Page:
9. Back in December 2016 I started o this, the Heinkel He 111 from Roden. The kit from Hell. Totally unbuildable and other things have been said about this kit. I told this to Jonas in the club and he said that he would build one. I replied if he did I should start on mine as well, and Olle said that he would join in. Stupid of me but it is plastic and I thought that it couldn't be worse than some of my conversion I have done. The cockpit walls looked good I thought. I had read that the clear part was to wide so I started by adding a 0,25 mm plastic strip between the cockpit halves. The same was done at the forward part of the roof. No big problems so far. Then I turned to the interior. Multiple parts and as it turned out not one single bulkhead fits inside the fuselage. They are to wide, to high or just the wrong shape. They need to be cut, filed sanded to fit. Luckily there were "only" five. The fuselage are in multiple parts and when I tried the bottom it showed that the interior floor is to wide at the rear. Also that it was to long. I don't think that the instructions tell you to build like this but I found it easiest to glue the interior to the cockpit halves and then add the fuselage bottom to this. It gave a sturdy part that could be joined with the rest of the fuselage later. It will also ease the painting of the interior I hope. I am a bit worried about the wings. I have read some bad things about them. Things ain't getting better. The box for the landing gear looks nice. But when mounted in the wing it is to high so the wing parts can't join. As it turns out the rear is at least 2 mm to high. So I cut down the sides and thinned down the "roof" as well. But that wasn't enough to make it fit inside the wing. The recess in the upper part of the wing is to short so the box don't fit in it. So I brought out a chisel and made the recess longer and deeper. Not a beautiful work. Finally it fits inside the wing. The rivets are very nice and it is sad that this plane didn't have metal wings. The wing tips should be rounded as well so all of that nice details have to go. I have a feeling that this can be a weak spot when joining the front and rear fuselage. I added plastic strips to strengthen that joint. The seats in the second class had arm rests included while the first class seat didn't have any so I added these. Looking at pictures they were of another type which made it rather simple. The wing tips had to be altered so I removed part of it and glued some plastic card on instead. Then it was reshaped into the rounded type. Well the wing wasn't metal on the first planes and on some pictured the rib pattern is visible so I started to add plastic strips following the rivet pattern on the wing. This is a part of work where the whole build might stall. I guess I will get very bored before I'm through with both wings. This is probably the worst kit I've ever built but so far it has been fun. The work on the wings slowly continues While the fuselage is almost ready to close up. This was how far I came before giving up after one week of building. In June 2017 I decided to restart on the project. I must say that the engines are over engineered. 12 parts for one gondola! Just to make things more fun I used wrong parts so I had to bring out the saw. Of course the engines didn't fit either. One pointing upwards while the other pointed downwards. But I managed to get them in place at last. But I wonder why they did make these parts as separate pieces when one of the hinges is not made to be "movable". Once again the project went to sleep. It had been sitting on the desk accusingly for three years I decided to have a restart. I found that the canopy had gone missing and I searched for a long time without luck. One year later I reached out to Roden asking to buy a new one. They sent me a complete clear sprue for free. Then the next incident happened, one of the passenger windows came loose. One of the openings in the fuselage was to large so there wasn't enough surface for the glue. It went back on the desk for a couple of month before I decided what to do. I cut the door open hoping to be able to reach the window through the opening. I managed to mount a new window but there were much damage to the door and opening that I needed to fix afterward. I added plastic strips to the large window hole to make it fit the window. Hopefully it will stay in place now. This operation meant that I'm doing something I hardly do building planes. I will leave the passenger door open. I never build with open hatches or an open cockpit but I'll go the easy route this time. I might build a passenger stair and place the air hostess from an Airfix DH Heron on it to cover the opening. This kit will not beat me. Here I was happy thinking that I was on the home stretch with all problems behind me. As nothing has been easy with this build, why should the landing gear be? I have the gear from Airfix as a back-up if things don't work out. But looking at parts I will have a go with the Roden parts as I think they look better. I might mix and match between them. But I think that I can see the finish flag in the distance. But I doubt that the landing gear should point outward like that. I have a back up plan though and if it doesn't work, I've got a sledge hammer. In the end so I used most of the landing gear from the Airfix kit. The gear might lean backwards to much but that isn't quite as visible. I'm rather fed up with the kit so I didn't want to cut the doors for the landing gear apart so I used the Airfix parts instead. As the warning of the landing gear was correct the decals now scare me. My sledge hammer is 200 km away so I opted for the airbrush instead. In November 2021 I got a first layer of paint laid down. In July 2023 I decided to repaint it. The grey that should have been semi gloss came out flat and when I looked at pictures I got the impression it wasn't grey at all. It look very shiny and the fuselage seems to be in metal with fabric wings. I have been warned about the decals being prone to dissolving so I made masks for most of the markings. Painting the markings went well. Better than I could hope for. I destroyed the mask for the swastika so I took the decals from a Matchbox He115. I reckoned that the Lufthansa text on the nose and the small logo on the fin tip would be to small for masks so the decals from the Italeri Ju86 was used instead. I even managed to paint the Leipzig text even though I thought that it was to small. It has been fighting me to the end. The final part to be mounted was the clear cover over the landing light. It was not to be found in the box. I started to think of alternatives when I remembered that Roden sent me a complete sprue when the canopy had gone missing. Problem solved I thought but I had forgot what I was dealing with. The clear part was about 2 mm to long. So I had to bring out the saw a final time and fix this. I put in a lens from Resicast to hide the hole in the wing so I now declare it finished. I have mixed feelings of the result. It isn't as good as I hoped for but I guess it is better than I should expect. But at least I managed to get it together even if it took seven years. I just had to win over the kit. There is a device on the IPMS Stockholm front page that says "We don't do inbox reviews. We build." Must live up to that and so we did. Jonas finished his and Olle built two, so we got four of the unbuildable kits built. Here are the other three: The kit from Jonas. The kits from Olle.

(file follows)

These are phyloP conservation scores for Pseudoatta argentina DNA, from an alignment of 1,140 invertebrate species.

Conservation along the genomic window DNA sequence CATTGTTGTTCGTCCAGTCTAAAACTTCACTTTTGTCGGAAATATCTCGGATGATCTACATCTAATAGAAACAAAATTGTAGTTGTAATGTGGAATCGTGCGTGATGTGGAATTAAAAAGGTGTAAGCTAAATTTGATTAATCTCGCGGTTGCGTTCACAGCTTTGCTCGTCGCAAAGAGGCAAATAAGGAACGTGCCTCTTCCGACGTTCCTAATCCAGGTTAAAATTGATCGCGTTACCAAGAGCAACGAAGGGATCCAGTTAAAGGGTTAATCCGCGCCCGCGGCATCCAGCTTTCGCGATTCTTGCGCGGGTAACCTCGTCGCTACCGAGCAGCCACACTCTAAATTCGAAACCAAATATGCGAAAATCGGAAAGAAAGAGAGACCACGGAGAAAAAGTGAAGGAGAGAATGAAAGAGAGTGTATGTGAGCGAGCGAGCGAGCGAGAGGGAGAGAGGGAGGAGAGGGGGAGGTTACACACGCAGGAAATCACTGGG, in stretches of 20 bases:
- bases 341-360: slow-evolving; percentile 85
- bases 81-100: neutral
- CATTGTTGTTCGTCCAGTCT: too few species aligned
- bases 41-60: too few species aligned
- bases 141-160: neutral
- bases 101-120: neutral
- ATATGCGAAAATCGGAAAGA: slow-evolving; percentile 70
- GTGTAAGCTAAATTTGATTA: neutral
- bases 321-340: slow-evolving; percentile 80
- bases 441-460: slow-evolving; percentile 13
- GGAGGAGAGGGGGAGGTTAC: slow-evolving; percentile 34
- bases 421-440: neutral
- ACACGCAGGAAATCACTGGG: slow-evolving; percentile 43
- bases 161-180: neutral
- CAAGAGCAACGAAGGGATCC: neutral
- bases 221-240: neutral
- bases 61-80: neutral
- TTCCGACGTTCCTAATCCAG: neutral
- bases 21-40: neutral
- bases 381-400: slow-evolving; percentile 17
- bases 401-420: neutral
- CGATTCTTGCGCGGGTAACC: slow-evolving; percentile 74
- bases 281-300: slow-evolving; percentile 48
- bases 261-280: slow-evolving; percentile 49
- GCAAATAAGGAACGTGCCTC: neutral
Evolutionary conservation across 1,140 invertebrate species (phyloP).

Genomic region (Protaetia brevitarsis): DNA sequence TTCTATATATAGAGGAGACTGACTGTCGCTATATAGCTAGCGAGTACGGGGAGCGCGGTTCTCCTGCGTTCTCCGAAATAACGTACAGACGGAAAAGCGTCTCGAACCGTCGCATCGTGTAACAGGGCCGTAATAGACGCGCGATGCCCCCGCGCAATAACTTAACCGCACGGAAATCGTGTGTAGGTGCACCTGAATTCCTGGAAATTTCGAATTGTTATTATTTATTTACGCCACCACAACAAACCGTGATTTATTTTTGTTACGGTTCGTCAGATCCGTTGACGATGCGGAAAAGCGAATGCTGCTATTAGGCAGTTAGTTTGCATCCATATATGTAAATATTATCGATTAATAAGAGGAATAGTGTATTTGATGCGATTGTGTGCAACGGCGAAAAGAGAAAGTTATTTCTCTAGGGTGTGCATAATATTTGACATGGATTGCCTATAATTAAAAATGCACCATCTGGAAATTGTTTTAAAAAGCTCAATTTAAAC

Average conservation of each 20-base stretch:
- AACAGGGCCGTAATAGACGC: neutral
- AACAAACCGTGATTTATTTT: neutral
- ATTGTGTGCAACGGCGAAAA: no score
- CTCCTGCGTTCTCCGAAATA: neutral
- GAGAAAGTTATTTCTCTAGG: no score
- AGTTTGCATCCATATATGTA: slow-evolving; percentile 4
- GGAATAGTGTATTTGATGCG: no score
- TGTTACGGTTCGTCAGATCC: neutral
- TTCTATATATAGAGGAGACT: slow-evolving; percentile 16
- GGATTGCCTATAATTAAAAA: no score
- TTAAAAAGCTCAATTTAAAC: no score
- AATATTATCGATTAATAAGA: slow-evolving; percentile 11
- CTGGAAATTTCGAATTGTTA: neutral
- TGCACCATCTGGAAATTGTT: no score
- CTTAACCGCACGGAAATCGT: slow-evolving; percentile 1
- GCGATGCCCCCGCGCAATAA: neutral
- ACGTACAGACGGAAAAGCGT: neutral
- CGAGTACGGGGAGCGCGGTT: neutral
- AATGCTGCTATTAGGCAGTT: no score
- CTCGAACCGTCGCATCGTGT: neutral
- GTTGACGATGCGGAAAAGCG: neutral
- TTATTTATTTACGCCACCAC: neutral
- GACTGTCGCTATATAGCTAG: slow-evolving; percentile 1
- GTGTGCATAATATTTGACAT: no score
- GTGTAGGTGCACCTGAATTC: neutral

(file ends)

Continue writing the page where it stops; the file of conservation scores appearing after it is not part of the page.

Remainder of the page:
10. Roden's O-1 Bird Dog in 1/48 scale is not the most straightforward kit. But with the right attitude (not all kits are Tamiya kits!) the experience was pleasant in the end. Big parts went on well mostly and it was the small parts that required some extra attention. Biggest flaw with the kit is probably the clear parts which are quite foggy. And my careless glue handling skills didn't make them any better. But given the subjects down-to-earth attitude, I didn't go the extra mile trying to make them clearer. Only thing that I spent quite a lot of time improving the cockpit with some greenstuff, lead wire, plasticard and brass rods that majority of them is not visible. But atleast I know they are there! And I did leave the door open. Other than the cockpit, I only added the 'Remove Before Flight' labels on the rockets. Kit was painted with Vallejo acrylic paints. Decals required some extra attention with some varnish, sanding & polishing & painting. Not all came out perfect but atleast majority of the big ones came out OK. Weathering was done with enamel products mostly. First, dark gray panel line wash, followed by Vallejo Premium satin varnish. Then some more localized weathering like muddy wheels, exhaust stains and engine grime. O-1 Bird Dog presented here is a forward air controller plane in Lai Keh, South Vietnam in 1966. They were called in by ground forces to scout out the enemy forces and mark them out with white phosphorus rockets for the fast movers like F-100 Super Sabres. This required some slow & low flying which suited the plane well and it had excellent visibility. Only thing that it didn't have much in the way of defense, just the flak vest that was not worn, but instead laid flat on the seat and sat on! Oh, and you could use your CAR-15 rifle by reaching out the side window, far enough that the hot shell casings didn't fly into the cockpit, While flying the plane _below_ treeline. Crazy stuff! WIP here: